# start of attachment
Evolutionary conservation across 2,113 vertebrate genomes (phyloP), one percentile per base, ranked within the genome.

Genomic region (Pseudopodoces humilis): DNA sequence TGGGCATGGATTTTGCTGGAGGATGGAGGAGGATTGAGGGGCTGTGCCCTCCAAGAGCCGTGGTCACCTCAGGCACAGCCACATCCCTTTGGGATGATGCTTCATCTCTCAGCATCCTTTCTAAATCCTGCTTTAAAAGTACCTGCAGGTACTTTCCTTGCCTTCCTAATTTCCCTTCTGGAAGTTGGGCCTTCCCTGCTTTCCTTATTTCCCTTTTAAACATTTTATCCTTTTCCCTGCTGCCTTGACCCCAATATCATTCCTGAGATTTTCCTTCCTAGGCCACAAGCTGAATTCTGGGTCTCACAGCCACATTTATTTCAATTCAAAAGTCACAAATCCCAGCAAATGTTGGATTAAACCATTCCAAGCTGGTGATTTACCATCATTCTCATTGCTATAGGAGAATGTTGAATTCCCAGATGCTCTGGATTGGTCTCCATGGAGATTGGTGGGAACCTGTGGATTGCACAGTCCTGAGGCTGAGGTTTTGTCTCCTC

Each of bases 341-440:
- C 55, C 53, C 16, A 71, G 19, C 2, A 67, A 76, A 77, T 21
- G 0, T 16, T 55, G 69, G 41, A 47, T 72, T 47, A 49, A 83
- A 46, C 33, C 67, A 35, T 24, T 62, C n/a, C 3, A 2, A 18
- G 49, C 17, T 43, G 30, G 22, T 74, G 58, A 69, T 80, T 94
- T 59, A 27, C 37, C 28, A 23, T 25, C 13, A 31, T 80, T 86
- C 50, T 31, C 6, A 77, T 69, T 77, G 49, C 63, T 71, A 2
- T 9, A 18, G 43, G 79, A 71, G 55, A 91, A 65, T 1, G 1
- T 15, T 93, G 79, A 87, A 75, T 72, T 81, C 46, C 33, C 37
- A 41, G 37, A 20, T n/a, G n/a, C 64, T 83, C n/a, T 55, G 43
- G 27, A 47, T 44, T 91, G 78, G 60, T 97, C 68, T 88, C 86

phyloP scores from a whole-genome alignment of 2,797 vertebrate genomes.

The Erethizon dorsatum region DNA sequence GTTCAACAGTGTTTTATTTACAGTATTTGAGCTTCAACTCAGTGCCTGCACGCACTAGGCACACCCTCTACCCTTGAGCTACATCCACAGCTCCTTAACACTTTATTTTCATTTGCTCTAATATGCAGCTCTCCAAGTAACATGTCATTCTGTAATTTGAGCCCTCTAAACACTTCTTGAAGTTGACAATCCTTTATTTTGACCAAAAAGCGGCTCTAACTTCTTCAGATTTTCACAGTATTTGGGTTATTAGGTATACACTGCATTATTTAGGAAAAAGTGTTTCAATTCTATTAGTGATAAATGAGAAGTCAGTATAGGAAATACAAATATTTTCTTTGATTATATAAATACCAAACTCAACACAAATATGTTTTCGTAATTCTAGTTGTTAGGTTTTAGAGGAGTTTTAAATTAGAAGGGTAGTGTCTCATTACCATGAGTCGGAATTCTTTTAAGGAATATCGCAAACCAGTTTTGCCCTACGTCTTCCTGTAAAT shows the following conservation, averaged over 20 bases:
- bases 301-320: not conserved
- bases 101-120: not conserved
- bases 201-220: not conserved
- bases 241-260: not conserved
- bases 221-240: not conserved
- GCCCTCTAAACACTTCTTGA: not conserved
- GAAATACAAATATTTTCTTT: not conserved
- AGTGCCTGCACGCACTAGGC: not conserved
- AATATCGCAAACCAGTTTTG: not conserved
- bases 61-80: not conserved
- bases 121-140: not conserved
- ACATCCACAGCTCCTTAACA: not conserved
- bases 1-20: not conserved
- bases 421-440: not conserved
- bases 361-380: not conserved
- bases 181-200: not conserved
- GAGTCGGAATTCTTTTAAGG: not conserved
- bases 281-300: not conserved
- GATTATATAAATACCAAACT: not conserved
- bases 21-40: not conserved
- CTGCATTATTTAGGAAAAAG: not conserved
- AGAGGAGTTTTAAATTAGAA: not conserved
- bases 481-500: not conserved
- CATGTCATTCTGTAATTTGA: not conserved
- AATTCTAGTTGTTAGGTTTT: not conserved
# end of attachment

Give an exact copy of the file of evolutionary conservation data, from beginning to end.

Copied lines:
Evolutionary conservation across 2,113 vertebrate genomes (phyloP), one percentile per base, ranked within the genome.

Genomic region (Pseudopodoces humilis): DNA sequence TGGGCATGGATTTTGCTGGAGGATGGAGGAGGATTGAGGGGCTGTGCCCTCCAAGAGCCGTGGTCACCTCAGGCACAGCCACATCCCTTTGGGATGATGCTTCATCTCTCAGCATCCTTTCTAAATCCTGCTTTAAAAGTACCTGCAGGTACTTTCCTTGCCTTCCTAATTTCCCTTCTGGAAGTTGGGCCTTCCCTGCTTTCCTTATTTCCCTTTTAAACATTTTATCCTTTTCCCTGCTGCCTTGACCCCAATATCATTCCTGAGATTTTCCTTCCTAGGCCACAAGCTGAATTCTGGGTCTCACAGCCACATTTATTTCAATTCAAAAGTCACAAATCCCAGCAAATGTTGGATTAAACCATTCCAAGCTGGTGATTTACCATCATTCTCATTGCTATAGGAGAATGTTGAATTCCCAGATGCTCTGGATTGGTCTCCATGGAGATTGGTGGGAACCTGTGGATTGCACAGTCCTGAGGCTGAGGTTTTGTCTCCTC

Each of bases 341-440:
- C 55, C 53, C 16, A 71, G 19, C 2, A 67, A 76, A 77, T 21
- G 0, T 16, T 55, G 69, G 41, A 47, T 72, T 47, A 49, A 83
- A 46, C 33, C 67, A 35, T 24, T 62, C n/a, C 3, A 2, A 18
- G 49, C 17, T 43, G 30, G 22, T 74, G 58, A 69, T 80, T 94
- T 59, A 27, C 37, C 28, A 23, T 25, C 13, A 31, T 80, T 86
- C 50, T 31, C 6, A 77, T 69, T 77, G 49, C 63, T 71, A 2
- T 9, A 18, G 43, G 79, A 71, G 55, A 91, A 65, T 1, G 1
- T 15, T 93, G 79, A 87, A 75, T 72, T 81, C 46, C 33, C 37
- A 41, G 37, A 20, T n/a, G n/a, C 64, T 83, C n/a, T 55, G 43
- G 27, A 47, T 44, T 91, G 78, G 60, T 97, C 68, T 88, C 86

phyloP scores from a whole-genome alignment of 2,797 vertebrate genomes.

The Erethizon dorsatum region DNA sequence GTTCAACAGTGTTTTATTTACAGTATTTGAGCTTCAACTCAGTGCCTGCACGCACTAGGCACACCCTCTACCCTTGAGCTACATCCACAGCTCCTTAACACTTTATTTTCATTTGCTCTAATATGCAGCTCTCCAAGTAACATGTCATTCTGTAATTTGAGCCCTCTAAACACTTCTTGAAGTTGACAATCCTTTATTTTGACCAAAAAGCGGCTCTAACTTCTTCAGATTTTCACAGTATTTGGGTTATTAGGTATACACTGCATTATTTAGGAAAAAGTGTTTCAATTCTATTAGTGATAAATGAGAAGTCAGTATAGGAAATACAAATATTTTCTTTGATTATATAAATACCAAACTCAACACAAATATGTTTTCGTAATTCTAGTTGTTAGGTTTTAGAGGAGTTTTAAATTAGAAGGGTAGTGTCTCATTACCATGAGTCGGAATTCTTTTAAGGAATATCGCAAACCAGTTTTGCCCTACGTCTTCCTGTAAAT shows the following conservation, averaged over 20 bases:
- bases 301-320: not conserved
- bases 101-120: not conserved
- bases 201-220: not conserved
- bases 241-260: not conserved
- bases 221-240: not conserved
- GCCCTCTAAACACTTCTTGA: not conserved
- GAAATACAAATATTTTCTTT: not conserved
- AGTGCCTGCACGCACTAGGC: not conserved
- AATATCGCAAACCAGTTTTG: not conserved
- bases 61-80: not conserved
- bases 121-140: not conserved
- ACATCCACAGCTCCTTAACA: not conserved
- bases 1-20: not conserved
- bases 421-440: not conserved
- bases 361-380: not conserved
- bases 181-200: not conserved
- GAGTCGGAATTCTTTTAAGG: not conserved
- bases 281-300: not conserved
- GATTATATAAATACCAAACT: not conserved
- bases 21-40: not conserved
- CTGCATTATTTAGGAAAAAG: not conserved
- AGAGGAGTTTTAAATTAGAA: not conserved
- bases 481-500: not conserved
- CATGTCATTCTGTAATTTGA: not conserved
- AATTCTAGTTGTTAGGTTTT: not conserved